7 Sustainability Documentaries You’ll Be Glad You Watched

By December 21, 2016Lifestyle

Get smarter on the couch. These documentaries are a great place to start: enlightening, shocking and inspiring all at once.

The True Cost


I’m yet to watch this film without shedding a tear. The True Cost brings to light some shocking facts about the fashion industry that beg the question: who really pays the price for our clothes? It looks at everything from the environmental impact to labour rights abuses in developing countries, to how genetically modified cotton is related to cancer incidence and suicide. The Western world’s demand for cheap, disposable fashion is destroying the planet and lives. When this film came out in 2015 it caused shock waves around the world, with people still talking about the film. A game changer for fashion.
Available on Netflix in Australia. 

Before The Flood


When Leo speaks, we listen. And so he made this film; both a political statement and desperate call to arms for action. As a United Nations Messenger of Peace, the Academy Award-winner actor travels to five continents and the Arctic to witness climate change firsthand. He speaks with the Pope, activists in India, scientists in Greenland, and President Obama. And he urges us to think about how we’re impacting this rapid move to global climate change. Dicaprio was determined and focused on releasing this film before the US election, and it sends a powerful message to all of us that the future of our planet is a collective human responsibility.
Available for free on BBC.

Plastic Paradise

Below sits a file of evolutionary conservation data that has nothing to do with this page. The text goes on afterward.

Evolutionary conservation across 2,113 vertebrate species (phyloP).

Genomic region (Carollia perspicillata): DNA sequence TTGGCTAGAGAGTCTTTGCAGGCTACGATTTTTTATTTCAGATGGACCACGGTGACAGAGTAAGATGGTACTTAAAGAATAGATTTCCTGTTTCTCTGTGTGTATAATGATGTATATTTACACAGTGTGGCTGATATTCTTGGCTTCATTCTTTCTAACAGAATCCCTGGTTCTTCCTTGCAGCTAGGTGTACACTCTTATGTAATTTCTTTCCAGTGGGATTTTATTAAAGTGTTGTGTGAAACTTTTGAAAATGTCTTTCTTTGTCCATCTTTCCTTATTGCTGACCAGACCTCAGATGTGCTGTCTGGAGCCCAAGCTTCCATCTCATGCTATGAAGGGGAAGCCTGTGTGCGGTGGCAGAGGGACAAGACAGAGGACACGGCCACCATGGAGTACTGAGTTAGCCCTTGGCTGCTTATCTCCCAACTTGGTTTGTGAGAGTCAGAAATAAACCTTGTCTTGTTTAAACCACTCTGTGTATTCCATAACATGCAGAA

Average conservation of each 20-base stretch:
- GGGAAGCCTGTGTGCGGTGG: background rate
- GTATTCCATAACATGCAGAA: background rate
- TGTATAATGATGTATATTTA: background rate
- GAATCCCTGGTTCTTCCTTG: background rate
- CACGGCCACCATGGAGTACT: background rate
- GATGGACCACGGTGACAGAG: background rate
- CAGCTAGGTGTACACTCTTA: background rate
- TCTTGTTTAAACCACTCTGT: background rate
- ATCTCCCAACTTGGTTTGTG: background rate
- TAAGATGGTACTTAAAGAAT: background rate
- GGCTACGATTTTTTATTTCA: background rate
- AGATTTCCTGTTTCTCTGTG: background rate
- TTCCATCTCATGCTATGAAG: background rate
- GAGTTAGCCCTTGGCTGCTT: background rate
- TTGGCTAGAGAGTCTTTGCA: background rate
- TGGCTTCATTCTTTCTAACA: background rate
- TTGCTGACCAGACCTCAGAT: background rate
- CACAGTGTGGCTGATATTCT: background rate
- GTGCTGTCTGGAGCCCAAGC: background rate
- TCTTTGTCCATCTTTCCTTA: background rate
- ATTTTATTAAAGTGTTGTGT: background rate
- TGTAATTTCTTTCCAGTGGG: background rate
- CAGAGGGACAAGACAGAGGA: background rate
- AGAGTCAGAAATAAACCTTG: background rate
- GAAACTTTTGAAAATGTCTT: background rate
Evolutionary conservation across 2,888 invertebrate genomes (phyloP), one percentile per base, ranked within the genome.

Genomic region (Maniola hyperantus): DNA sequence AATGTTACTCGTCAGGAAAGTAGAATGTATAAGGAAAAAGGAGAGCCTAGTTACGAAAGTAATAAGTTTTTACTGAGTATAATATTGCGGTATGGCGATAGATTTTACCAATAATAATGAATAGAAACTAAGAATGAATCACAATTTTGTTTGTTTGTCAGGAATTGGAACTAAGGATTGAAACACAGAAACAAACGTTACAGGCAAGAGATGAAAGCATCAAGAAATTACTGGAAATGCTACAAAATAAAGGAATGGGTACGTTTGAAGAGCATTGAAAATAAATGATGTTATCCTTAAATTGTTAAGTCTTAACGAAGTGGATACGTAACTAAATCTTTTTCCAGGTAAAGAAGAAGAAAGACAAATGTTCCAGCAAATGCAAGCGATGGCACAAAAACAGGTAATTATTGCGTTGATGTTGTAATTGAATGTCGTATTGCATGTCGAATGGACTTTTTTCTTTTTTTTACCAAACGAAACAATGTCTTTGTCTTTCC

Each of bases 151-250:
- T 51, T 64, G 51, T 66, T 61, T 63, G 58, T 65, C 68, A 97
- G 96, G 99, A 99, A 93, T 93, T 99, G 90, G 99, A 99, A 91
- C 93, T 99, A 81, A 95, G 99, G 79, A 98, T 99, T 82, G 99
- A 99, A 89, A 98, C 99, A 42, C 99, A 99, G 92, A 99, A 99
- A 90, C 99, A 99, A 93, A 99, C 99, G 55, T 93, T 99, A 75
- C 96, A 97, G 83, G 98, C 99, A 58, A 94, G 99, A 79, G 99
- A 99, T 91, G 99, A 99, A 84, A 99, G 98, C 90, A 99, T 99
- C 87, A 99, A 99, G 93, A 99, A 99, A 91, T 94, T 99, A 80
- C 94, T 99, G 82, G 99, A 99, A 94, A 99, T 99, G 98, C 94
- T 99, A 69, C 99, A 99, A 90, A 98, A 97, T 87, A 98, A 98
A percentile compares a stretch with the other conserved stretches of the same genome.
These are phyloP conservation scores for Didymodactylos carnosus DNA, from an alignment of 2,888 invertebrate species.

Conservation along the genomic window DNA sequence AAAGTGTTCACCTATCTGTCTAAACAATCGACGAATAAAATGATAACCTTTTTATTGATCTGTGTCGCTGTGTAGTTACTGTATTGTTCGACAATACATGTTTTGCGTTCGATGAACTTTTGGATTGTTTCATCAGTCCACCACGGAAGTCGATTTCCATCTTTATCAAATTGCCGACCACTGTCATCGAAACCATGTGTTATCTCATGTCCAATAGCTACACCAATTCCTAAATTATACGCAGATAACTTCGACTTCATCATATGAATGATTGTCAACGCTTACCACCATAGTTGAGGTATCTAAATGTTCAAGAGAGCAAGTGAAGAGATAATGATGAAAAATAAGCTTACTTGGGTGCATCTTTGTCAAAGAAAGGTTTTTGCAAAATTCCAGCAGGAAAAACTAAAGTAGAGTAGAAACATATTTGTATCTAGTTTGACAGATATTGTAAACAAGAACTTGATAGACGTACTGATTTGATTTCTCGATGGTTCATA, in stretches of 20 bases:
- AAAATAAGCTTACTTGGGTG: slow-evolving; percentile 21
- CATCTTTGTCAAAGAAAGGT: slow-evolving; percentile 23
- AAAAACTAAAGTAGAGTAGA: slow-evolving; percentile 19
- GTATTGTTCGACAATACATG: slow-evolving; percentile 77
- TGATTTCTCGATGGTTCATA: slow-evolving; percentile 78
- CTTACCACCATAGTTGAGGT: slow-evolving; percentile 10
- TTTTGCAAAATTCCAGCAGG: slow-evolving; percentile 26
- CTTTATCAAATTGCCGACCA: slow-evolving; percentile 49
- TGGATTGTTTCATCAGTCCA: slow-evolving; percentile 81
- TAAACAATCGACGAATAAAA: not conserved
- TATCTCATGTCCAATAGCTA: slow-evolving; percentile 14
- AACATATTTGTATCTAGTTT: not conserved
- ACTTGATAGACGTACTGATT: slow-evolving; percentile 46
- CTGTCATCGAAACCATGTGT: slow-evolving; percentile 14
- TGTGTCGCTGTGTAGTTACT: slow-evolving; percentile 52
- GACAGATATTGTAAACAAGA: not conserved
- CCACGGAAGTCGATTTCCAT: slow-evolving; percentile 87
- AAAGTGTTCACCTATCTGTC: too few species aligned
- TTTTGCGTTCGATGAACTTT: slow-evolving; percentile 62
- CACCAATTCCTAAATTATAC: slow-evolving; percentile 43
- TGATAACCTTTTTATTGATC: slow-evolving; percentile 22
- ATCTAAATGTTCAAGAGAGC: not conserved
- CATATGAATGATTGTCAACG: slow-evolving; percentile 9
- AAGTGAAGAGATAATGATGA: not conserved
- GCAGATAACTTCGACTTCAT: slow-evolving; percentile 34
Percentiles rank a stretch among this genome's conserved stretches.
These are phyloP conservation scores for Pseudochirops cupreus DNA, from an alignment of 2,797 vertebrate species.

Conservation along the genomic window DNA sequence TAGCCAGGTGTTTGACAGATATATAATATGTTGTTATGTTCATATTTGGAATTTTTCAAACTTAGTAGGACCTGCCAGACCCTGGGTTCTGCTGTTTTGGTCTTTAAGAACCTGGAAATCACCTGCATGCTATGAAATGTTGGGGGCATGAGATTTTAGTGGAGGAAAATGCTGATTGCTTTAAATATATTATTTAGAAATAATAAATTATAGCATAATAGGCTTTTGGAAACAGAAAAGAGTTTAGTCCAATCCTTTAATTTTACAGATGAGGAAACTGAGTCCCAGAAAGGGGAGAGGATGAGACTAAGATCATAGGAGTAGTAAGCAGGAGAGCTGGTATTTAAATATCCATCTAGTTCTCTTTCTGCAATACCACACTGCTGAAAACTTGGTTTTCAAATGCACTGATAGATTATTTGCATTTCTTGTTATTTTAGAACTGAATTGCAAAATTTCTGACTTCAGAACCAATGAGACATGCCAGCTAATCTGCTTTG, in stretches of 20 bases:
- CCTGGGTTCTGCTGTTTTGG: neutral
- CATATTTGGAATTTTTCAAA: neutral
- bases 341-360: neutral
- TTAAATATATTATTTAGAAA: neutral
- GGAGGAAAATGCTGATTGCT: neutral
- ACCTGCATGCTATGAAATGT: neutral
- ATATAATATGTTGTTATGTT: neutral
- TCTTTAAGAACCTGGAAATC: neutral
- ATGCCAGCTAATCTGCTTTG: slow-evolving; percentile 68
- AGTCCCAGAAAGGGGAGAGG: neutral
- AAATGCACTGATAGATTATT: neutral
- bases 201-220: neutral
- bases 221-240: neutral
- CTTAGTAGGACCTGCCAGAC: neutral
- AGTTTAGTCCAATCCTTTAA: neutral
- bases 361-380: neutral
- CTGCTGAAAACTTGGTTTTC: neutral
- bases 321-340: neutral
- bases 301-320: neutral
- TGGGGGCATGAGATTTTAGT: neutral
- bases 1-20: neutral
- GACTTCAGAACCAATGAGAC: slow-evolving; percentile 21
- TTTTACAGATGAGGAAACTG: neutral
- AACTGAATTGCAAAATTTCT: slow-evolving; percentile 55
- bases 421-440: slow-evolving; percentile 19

Plastic Paradise is American journalist and filmmaker Angela Sun’s journey to uncover the phenomenon of the Great Pacific garbage patch. Through encounters with scientists, researchers and volunteers, she shows us that the problem – our reliance on, and consumption of, plastic ­– is more insidious than we think.

Chasing Ice


In 2005, environmental photographer James Balog headed to the Arctic for a National Geographic assignment. His job was to take photos to show how the earth’s climate is changing. What he saw made him truly believe in climate change for the first time.

More Than Honey


Swiss documentary More than Honey charts the alarming rate of deaths of bee colonies around the world, from Europe to Australia to China. It examines the possible reasons for the deaths ­– a combination of parasites, viruses, pesticides and stress.

Food, Inc.


Even though Food, Inc focuses on American industrial food production, it’s still relevant to Australian and New Zealand society. The filmmakers explore how food systems are controlled by supermarkets and multinational companies. It uncovers how the industrial food system is designed to grow everything “faster, fatter, bigger, cheaper”, impacting our health and environment.



Earthlings takes an unflinching look at our treatment of animals used for food, fashion, science and entertainment. The film is narrated by Joaquin Phoenix, with haunting music by Moby. Powerful, graphic and provocative, it’s guaranteed to change the way you view your consumer choices and even humanity itself.

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Feature image via Pexels

Bethany Noble

Author Bethany Noble

Bethany is the Marketing and Communications Manager at Good On You. She is passionate about sustainable living, is a purveyor of vintage and ethical fashion and loves to travel the world meeting local artisans. You can follow her on Twitter at @bethanynoble.

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